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SUNDERLAND — It took 14 years and a lot of driving, but the makers of Wilcox Ice Cream — known as Vermont's "original" ice cream — are back producing in the neighborhood.

On Friday, Jan. 8, the first batch of ice cream made locally since a catastrophic fire in 2001 which destroyed the manufacturing and distribution facility was made in a new 12,500 square-foot building in an industrial park off of South Road which was the former home of K&E Plastics.

It marked the closing of a long circle which began on May 7, 2001, when the fire claimed the production facility and the family farming operation on the Wilcox property on Route 7A south of Manchester where the family had produced its well-known ice cream. The massive setback occurred only a week after Craig and Christina Wilcox, the fifth generation of family members involved in the business had formed a new corporation to continue the ice cream and specialty foods operation which their father, Howard Wilcox, had more than doubled over the previous 30 years, in conjunction with his brother, Gerald Wilcox, who operated the farm.

But rather than roll over and call it quits, the Wilcoxes rolled up their sleeves and got back to work, producing their ice cream in four different locations in the intervening years, driving to Greenfield, Mass., and for a while to Gloversville, N.Y., to produce it, putting in long 20-hour days between traveling, producing and loading trucks each week to keep things going.

Along the way, they also expanded into distributing and re-selling other specialty foods, as well as buying a bakery business.

"That's kind of how we grew because we were limited to production one day a week and we couldn't grow Wilcox anymore and it wasn't physically possible to do more than one 20-hour day a week," said Christina Wilcox, the vice-president of Wilcox Ice Cream. "We focused our direction on filling our trucks with frozen product that could go out the door and meet our customer's needs."

But now with a new plant of their own and a team of 10 employees, the famed ice cream will be rolling out the door from a local building again. Last week, they began with making batches of french vanilla, fudge ripple, cookies and cream and a few other flavors, as they ramp up to a full production mode which will amount to 1,600 gallons of ice cream per production day.

A base white ice cream mix, and a chocolate mix, is made to the family's recipe by the St. Albans Creamery in St. Albans, Vt., and shipped down where it is pumped into a flavoring vat, then flavored and processed through a machine that adds in additional ingredients such as fruit or nuts, Wilcox said during a tour of the new plant.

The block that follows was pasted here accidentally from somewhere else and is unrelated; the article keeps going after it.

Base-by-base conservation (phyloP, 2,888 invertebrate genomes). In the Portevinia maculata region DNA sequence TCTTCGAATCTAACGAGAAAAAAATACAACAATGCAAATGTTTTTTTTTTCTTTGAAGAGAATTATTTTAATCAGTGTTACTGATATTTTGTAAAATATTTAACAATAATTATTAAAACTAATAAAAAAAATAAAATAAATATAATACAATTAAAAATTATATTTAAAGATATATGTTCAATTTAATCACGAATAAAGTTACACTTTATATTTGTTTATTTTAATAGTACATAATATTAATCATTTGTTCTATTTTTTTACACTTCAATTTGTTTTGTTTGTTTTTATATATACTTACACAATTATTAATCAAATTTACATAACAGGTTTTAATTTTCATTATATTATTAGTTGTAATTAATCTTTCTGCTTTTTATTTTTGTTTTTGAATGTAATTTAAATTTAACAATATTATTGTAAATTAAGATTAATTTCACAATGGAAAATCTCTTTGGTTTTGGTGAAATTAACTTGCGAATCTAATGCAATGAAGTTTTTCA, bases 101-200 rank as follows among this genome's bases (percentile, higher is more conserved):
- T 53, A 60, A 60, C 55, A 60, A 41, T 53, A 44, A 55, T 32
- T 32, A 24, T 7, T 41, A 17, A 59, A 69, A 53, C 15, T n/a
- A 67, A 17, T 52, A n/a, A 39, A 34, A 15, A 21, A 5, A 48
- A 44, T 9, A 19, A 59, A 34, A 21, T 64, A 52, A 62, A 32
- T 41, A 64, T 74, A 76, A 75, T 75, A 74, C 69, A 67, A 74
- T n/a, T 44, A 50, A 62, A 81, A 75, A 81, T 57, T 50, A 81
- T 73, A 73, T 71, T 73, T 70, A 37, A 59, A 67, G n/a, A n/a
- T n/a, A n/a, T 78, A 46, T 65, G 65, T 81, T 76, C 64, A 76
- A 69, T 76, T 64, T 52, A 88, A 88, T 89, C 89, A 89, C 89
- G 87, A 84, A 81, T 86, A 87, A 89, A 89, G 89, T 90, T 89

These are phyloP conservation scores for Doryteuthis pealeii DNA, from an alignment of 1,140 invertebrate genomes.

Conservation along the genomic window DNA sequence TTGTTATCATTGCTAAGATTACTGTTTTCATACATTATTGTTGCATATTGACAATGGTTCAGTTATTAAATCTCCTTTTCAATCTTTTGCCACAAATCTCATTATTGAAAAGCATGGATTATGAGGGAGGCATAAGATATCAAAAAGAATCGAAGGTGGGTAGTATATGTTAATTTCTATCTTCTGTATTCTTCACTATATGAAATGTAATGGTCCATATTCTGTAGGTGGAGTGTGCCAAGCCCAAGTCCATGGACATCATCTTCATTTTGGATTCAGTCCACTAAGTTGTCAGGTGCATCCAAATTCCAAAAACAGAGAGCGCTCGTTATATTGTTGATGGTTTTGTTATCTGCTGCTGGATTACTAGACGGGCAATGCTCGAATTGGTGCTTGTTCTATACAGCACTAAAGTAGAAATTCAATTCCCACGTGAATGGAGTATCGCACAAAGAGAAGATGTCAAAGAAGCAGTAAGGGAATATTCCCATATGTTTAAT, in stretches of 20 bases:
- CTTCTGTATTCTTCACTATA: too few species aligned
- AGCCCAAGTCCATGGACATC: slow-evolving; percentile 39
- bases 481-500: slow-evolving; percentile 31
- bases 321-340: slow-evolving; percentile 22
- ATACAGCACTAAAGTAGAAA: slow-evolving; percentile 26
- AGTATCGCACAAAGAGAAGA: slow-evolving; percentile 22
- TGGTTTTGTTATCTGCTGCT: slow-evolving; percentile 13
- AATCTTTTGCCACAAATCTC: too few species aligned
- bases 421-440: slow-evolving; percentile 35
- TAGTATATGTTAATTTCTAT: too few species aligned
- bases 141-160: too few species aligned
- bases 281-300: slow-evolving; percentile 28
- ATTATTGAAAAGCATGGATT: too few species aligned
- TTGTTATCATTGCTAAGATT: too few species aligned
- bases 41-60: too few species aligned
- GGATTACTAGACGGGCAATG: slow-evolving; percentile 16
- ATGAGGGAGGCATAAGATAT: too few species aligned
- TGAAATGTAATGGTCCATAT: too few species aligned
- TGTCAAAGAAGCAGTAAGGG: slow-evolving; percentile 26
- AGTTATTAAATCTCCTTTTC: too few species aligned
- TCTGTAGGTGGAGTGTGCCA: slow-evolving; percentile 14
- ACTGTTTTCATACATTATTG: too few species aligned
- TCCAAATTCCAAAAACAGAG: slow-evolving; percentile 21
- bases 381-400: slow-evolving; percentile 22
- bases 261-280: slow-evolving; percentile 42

A new ice cream machine — actually an updated version of an older, pre-computerized technology machine, but one they were all familiar with — purchased via an online auction, is capable of producing 300 gallons of ice cream per hour — twice the rate at what they used to. Howard Wilcox flavors every gallon and Christina Wilcox packs them all by hand. Craig Wilcox heads up all the distribution.

"The beauty of this machine and having it run faster is that even if I decide to stay with hand packed product, this machine has the capacity for a whole other production line," she said.

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When fully up to speed, they hope to make ice cream five days a week, and may "co-package" for other companies now, a turnaround from the days when they were considered co-packagers when they worked out of the other, far-flung facilities.

The history of the Wilcox family's dairy and ice cream past stretches back to 1879, when the first invoice was received by E.A. Wilcox, then based on a farm in Sandgate, from the Equinox Hotel. After moving to a farm on River Road in Manchester Village in 1892, his son, E.E. Wilcox, bought the farm on what is now Route 7A in 1902.

In 1928, Howard "Dutch" Wilcox and his brother Roger, sons of E.E. Wilcox, started making ice cream in Manchester Village, harvesting ice from Equinox Pond. They stored the ice over the summer and the production was a forerunner of today's "just-in-time" delivery — since refrigeration technology was in its infancy back then, the ice cream was made not long before it was served. Over the 1930s, refrigeration techniques improved, as the process evolved from small batch freezers to continuous freezers.

In the mid-1960, Howard's two sons entered the business, with Howard A. Wilcox focused on the ice cream part and Gerald on the dairy farm. The business expanded with distribution routes through Vermont and three neighboring states.

All of which seemed to hit a wall when the fire gutted their facility, but that was only the start of a new chapter, Christina Wilcox said.

"We pride ourselves on being a network for other Vermont companies that need their stuff delivered from point A to point B, This project," she said, referring to the new building they moved into last October and began refurbishing for their needs last October, "has been going on for a couple of years."

Wilcox's employees, now known as "Team Sweet Street," has gone above and beyond to keep operations running smoothly while we have been under construction, she said.

The new building is located in a complex which houses several other small manufacturing operations and a facility belonging to Green Mountain Power, the electric utility, and is located on a lane that has been renamed "Sweet Street."

And in some ways an even larger circle has been closed, since that first invoice from the Equinox was mailed not to the original farm in Sandgate, but to a post office in Sunderland, because Sandgate didn't have a post office at the time (and still doesn't today).

"And now we're back in Sunderland," Christina Wilcox said.


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